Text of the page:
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I have read a lot of the questions/replies to java socket programming, but none of them apply to my current issue.

I have written a basic java ssl socket program, whose sole purpose (for the moment) is to establish an ssl connection between the client and server and send one signed message by the client. If the message gets verified by the server, it should reply accordingly with (true!) or otherwise with (false!).

I get stuck after the handshake pase, when the client sends a "message" to the server and waits for the server to respond. Meanwhile the server does not process the message the client sent, so it can't respond and there I am waiting for either of them go it over with.

Can you tell me where I made a mistake?

In order not to display huge amounts of not relevant code I have not included the value object SignedMessage nor the Utils class. The methods used from the utils class are for serialization and deserialization and for converting a String to an array of bytes. I know that I could have used String.getBytes(), but I liked to have the conversion done by hand. All mentioned methods have been tested and work fine.

the ServerThread run method code

public void run() {
    try {
        InputStream in = sslSocket.getInputStream();
        OutputStream out = sslSocket.getOutputStream();

        //if I write some output here the program works well, but this is not what I want to do 

        //BASE64 DECODING
        ByteArrayOutputStream bos = new ByteArrayOutputStream();

        int ch;
        while((ch = != -1)

        ByteArrayOutputStream decoded = new ByteArrayOutputStream();
        Base64Encoder encoder = new Base64Encoder();
        encoder.decode(bos.toByteArray(), 0, bos.toByteArray().length, decoded);

        //reconstructing the the SignedMessage object

        SignedMessage signedMessage = (SignedMessage) Utils.deserializeObject(decoded.toByteArray());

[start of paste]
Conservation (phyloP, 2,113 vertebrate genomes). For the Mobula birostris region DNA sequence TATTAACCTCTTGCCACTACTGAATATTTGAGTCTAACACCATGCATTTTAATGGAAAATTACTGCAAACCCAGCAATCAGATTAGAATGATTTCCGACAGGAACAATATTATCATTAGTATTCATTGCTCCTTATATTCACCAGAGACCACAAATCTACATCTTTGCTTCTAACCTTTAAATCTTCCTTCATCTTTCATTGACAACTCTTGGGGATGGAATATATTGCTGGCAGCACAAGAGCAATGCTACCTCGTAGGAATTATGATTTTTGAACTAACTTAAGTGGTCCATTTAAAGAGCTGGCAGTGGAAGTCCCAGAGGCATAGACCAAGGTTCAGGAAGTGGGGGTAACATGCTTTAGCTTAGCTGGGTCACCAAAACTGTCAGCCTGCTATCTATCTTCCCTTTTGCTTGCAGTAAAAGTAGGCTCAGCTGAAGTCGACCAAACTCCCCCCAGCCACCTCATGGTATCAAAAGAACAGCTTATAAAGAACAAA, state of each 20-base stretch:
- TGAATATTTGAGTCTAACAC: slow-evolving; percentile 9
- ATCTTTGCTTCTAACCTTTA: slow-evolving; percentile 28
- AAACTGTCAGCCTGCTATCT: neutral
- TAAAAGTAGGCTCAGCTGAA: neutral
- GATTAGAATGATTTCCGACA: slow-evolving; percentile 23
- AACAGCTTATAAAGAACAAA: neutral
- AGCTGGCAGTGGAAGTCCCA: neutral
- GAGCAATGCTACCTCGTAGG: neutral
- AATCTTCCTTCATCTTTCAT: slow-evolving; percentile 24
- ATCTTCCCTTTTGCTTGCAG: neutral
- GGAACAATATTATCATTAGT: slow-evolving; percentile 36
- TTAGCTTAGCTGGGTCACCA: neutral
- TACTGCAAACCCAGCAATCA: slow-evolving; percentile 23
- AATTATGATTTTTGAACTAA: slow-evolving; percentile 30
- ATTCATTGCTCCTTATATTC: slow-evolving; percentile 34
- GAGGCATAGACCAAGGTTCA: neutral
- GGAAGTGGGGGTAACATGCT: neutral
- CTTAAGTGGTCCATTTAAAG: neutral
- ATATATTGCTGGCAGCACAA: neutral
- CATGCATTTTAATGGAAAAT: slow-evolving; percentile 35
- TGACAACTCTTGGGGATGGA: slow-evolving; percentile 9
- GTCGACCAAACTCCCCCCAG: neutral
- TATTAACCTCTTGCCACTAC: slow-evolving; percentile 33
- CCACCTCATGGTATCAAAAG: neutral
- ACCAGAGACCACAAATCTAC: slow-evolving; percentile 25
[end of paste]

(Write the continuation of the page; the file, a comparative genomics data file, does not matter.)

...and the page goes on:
if(checkSignature(signedMessage.getMessage().getBytes("UTF-8"), signedMessage.getSignature(), signedMessage.getCertificate())){

            //this i where I would like to write out the answer, but the code never get executed
        else {

    } catch (IOException e) {
    } finally {
        try {
        } catch (IOException ex) {

    System.out.println("Thread closed");

This is the Client code which does the communication

static void doProtocol(SSLSocket sslSocket) throws IOException, UnrecoverableKeyException, KeyStoreException, NoSuchAlgorithmException  {

    OutputStream     out = sslSocket.getOutputStream();
    InputStream      in = sslSocket.getInputStream();

    byte[] signature = generateSignature(Utils.toByteArray(Message), (PrivateKey) clientStore.getKey(Utils.CLIENT_NAME, Utils.CLIENT_PASSWORD), 

    byte[] object = Utils.serializeObject(new SignedMessage(Message, signature, clientStore.getCertificate(Utils.CLIENT_NAME)));

    ByteArrayOutputStream bos = new ByteArrayOutputStream();
    Base64Encoder encoder = new Base64Encoder();
    encoder.encode(object, 0, object.length, bos);


    int ch;
    while((ch = != '!')

    System.out.println("Sesion closed");
share|improve this question
looks like your server thread runs, tries to read from the socket, and then ends? thus only processing the handshake? –  Karl-Bjørnar Øie May 26 '11 at 12:58
The point is that I want the server thread to check if the message the client sent is valid or not and make it's answer based on that information. When I debug the code, the server never gets to the point where it analyses the client message because the client get stuck trying to read the server reply. –  proton May 26 '11 at 13:02
You won't read EOS until the peer closes the connection. But I don't see why all the ByteArrayOutputStreams, encoders/decoders, etc. You could do all that with ObjectInput/OutputStreams wrapped directly around the socket streams and save yourself a lot of timeand space. –  EJP May 26 '11 at 13:10

1 Answer 1

up vote 3 down vote accepted


while((ch = != -1)

blocks forever. This actually will unblock when the stream (connection) is closed. So it's up to you to identify end of message. I mean that end of message does not mean end of stream. So After you've received your message you will infinitely wait for smth else from the channel. As you actually did here

while((ch = != '!')
share|improve this answer
Thanx a lot for the comment. I must have missed it in the haste. –  proton May 26 '11 at 13:40

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